Authors: Julia Gregson
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This book is a work of fiction. Names, characters, places, and incidents either are products of the author’s imagination or are used fictitiously. Any resemblance to actual events or locales or persons, living or dead, is entirely coincidental.
Copyright © 2008 by Julia Gregson
Originally published in Great Britain in 2008 by Orion Books
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London, September 1928
esponsible young woman, twenty-eight years old, fond of children, with knowledge of India, will act as chaperone on Tilbury-to-Bombay run in return for half fare.
It seemed like a form of magic to Viva Holloway when, having paid three and six for her advertisement to appear in the latest issue of
she found herself five days later in the restaurant at Derry & Toms in London, waiting for her first client, a Mrs. Jonti Sowerby from Middle Wallop in Hampshire.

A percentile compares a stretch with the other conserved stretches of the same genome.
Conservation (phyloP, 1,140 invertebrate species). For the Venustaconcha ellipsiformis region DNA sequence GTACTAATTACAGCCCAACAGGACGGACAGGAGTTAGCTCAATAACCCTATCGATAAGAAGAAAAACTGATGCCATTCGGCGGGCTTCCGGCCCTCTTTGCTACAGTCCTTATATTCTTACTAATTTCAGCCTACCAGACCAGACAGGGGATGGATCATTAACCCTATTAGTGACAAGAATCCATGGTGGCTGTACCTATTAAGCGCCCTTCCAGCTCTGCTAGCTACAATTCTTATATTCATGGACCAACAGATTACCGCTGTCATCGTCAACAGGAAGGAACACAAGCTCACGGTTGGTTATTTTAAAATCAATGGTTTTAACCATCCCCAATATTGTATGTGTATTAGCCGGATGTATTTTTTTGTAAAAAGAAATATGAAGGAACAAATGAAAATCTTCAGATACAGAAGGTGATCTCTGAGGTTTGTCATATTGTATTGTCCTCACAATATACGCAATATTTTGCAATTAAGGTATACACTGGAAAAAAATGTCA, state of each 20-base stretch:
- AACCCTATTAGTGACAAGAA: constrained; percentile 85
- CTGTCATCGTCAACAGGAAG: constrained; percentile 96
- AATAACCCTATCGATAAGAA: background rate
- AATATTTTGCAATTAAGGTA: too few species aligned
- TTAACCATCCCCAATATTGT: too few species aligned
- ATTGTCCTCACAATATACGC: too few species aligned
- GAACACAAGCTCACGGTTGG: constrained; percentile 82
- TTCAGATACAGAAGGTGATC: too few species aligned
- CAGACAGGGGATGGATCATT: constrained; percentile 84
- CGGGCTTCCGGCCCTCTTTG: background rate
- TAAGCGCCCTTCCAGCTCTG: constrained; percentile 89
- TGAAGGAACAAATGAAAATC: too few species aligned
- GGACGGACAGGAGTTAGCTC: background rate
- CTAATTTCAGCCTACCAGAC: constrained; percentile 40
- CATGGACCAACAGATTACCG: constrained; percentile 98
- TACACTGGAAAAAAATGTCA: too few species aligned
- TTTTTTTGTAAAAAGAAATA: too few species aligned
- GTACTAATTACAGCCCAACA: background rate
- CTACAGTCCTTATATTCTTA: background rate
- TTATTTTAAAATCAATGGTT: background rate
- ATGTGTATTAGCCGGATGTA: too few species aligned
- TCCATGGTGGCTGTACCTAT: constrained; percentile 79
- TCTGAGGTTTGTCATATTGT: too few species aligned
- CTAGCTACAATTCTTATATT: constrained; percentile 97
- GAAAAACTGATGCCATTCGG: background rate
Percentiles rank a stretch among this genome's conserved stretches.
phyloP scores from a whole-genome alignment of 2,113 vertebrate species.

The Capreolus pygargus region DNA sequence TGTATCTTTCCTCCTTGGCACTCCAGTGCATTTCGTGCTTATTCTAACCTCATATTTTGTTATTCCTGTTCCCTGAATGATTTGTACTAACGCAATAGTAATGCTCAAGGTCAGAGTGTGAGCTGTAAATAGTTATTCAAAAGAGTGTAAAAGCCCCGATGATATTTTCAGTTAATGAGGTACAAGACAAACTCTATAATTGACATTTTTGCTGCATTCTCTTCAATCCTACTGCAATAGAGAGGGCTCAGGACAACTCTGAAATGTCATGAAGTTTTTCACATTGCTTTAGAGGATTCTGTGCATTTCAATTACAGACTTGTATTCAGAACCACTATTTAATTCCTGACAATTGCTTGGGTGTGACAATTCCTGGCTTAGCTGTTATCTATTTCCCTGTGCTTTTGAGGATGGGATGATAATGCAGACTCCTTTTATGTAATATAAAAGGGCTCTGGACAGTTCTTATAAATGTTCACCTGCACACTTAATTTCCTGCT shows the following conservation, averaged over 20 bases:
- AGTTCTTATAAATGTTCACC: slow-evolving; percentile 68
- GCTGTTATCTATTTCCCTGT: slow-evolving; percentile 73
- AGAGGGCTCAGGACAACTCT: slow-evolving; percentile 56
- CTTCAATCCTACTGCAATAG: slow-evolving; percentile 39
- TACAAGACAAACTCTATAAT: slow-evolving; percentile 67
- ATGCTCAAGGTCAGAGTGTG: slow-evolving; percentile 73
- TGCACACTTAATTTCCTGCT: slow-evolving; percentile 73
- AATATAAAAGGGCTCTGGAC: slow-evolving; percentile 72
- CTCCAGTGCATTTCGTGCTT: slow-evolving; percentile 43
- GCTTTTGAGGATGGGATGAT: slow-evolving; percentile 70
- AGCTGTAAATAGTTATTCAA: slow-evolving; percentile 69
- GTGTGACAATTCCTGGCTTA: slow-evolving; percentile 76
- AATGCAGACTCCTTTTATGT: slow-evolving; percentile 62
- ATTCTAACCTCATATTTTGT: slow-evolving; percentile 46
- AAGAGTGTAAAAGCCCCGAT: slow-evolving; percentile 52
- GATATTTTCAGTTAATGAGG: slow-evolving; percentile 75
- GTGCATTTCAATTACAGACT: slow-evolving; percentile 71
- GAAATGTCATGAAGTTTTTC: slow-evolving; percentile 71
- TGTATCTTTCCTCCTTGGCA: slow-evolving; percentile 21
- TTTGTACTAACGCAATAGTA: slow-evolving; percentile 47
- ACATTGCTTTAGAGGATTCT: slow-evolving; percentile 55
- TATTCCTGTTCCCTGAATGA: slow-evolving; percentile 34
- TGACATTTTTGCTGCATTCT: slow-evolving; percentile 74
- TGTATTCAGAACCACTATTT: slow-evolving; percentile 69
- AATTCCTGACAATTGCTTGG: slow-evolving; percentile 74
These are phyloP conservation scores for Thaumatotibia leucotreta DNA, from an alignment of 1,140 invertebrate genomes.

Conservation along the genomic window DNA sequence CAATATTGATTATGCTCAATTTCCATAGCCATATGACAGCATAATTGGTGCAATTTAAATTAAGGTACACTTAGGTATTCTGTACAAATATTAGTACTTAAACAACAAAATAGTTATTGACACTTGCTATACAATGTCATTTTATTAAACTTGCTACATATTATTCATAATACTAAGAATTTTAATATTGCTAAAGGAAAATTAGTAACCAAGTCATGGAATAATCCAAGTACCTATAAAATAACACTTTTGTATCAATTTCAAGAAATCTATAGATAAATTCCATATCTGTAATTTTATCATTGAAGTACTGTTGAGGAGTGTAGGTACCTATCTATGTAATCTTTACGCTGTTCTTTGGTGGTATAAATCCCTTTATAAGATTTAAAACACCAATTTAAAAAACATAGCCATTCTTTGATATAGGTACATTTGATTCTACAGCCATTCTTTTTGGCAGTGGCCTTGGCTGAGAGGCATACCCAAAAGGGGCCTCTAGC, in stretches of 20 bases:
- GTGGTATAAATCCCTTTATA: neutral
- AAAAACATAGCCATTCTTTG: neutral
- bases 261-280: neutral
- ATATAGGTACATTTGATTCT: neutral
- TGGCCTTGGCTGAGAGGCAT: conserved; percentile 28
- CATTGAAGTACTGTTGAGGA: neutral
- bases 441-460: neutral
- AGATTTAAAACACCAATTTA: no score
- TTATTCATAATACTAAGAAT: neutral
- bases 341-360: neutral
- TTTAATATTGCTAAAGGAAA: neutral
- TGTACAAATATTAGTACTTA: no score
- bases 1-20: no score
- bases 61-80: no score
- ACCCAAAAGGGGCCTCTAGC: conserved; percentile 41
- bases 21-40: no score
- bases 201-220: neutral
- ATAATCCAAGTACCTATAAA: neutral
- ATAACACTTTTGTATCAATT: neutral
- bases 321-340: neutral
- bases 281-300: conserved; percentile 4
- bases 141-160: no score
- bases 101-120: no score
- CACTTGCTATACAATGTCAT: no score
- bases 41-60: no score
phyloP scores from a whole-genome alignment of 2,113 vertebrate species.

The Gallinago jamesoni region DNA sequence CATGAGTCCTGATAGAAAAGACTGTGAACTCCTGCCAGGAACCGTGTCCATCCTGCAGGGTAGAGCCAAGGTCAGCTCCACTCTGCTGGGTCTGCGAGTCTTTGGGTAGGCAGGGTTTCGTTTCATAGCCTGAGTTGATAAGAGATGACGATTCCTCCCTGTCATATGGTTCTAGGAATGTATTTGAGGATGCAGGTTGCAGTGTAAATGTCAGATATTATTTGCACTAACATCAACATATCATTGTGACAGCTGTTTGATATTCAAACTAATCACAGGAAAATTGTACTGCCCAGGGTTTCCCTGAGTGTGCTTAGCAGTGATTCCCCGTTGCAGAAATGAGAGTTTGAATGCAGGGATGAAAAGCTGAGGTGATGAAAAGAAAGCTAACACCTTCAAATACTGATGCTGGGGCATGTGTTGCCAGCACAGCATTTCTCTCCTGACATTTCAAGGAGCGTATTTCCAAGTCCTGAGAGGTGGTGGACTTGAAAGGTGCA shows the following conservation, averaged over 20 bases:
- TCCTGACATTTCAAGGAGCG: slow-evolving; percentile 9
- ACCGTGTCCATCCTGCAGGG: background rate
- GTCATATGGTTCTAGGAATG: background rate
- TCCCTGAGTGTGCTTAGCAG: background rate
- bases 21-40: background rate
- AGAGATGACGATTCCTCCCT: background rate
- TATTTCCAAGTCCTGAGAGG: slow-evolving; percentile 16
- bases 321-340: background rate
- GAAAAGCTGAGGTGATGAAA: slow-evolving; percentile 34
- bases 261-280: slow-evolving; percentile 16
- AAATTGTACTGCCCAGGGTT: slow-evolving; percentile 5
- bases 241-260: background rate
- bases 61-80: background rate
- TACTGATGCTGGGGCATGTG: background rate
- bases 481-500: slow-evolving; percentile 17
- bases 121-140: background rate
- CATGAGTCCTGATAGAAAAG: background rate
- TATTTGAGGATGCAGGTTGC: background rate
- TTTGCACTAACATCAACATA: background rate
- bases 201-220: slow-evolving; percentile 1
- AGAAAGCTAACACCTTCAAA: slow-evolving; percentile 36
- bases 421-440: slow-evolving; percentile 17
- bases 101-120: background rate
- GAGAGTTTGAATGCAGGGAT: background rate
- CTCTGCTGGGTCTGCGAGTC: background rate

For the purposes of this interview, Viva wore not her usual mix of borrowed silks and jumble sale finds, but the gray tweed suit she loathed but had worn for temporary work as a typist. Her hair, thick and dark and inclined toward wildness, had been dampened and clenched back in a small bun.
She stepped into the genteel murmurings of the tearoom, where a pianist was playing a desultory tune. A small, bird-thin woman wearing an extraordinary blue hat (a kind of caged thing with a blue feather poking out of the back) stood up to greet her. By her side was a plump and silent girl who, to
Viva’s considerable amazement, Mrs. Sowerby introduced as her daughter Victoria.
Both of them were surrounded by a sea of packages. A cup of coffee was suggested but, disappointingly, no cake. Viva hadn’t eaten since breakfast and there was a delicious-looking walnut cake, along with some scones, under the glass dome on the counter.
“She looks awfully young,” Mrs. Sowerby immediately complained to her daughter, as if Viva wasn’t there.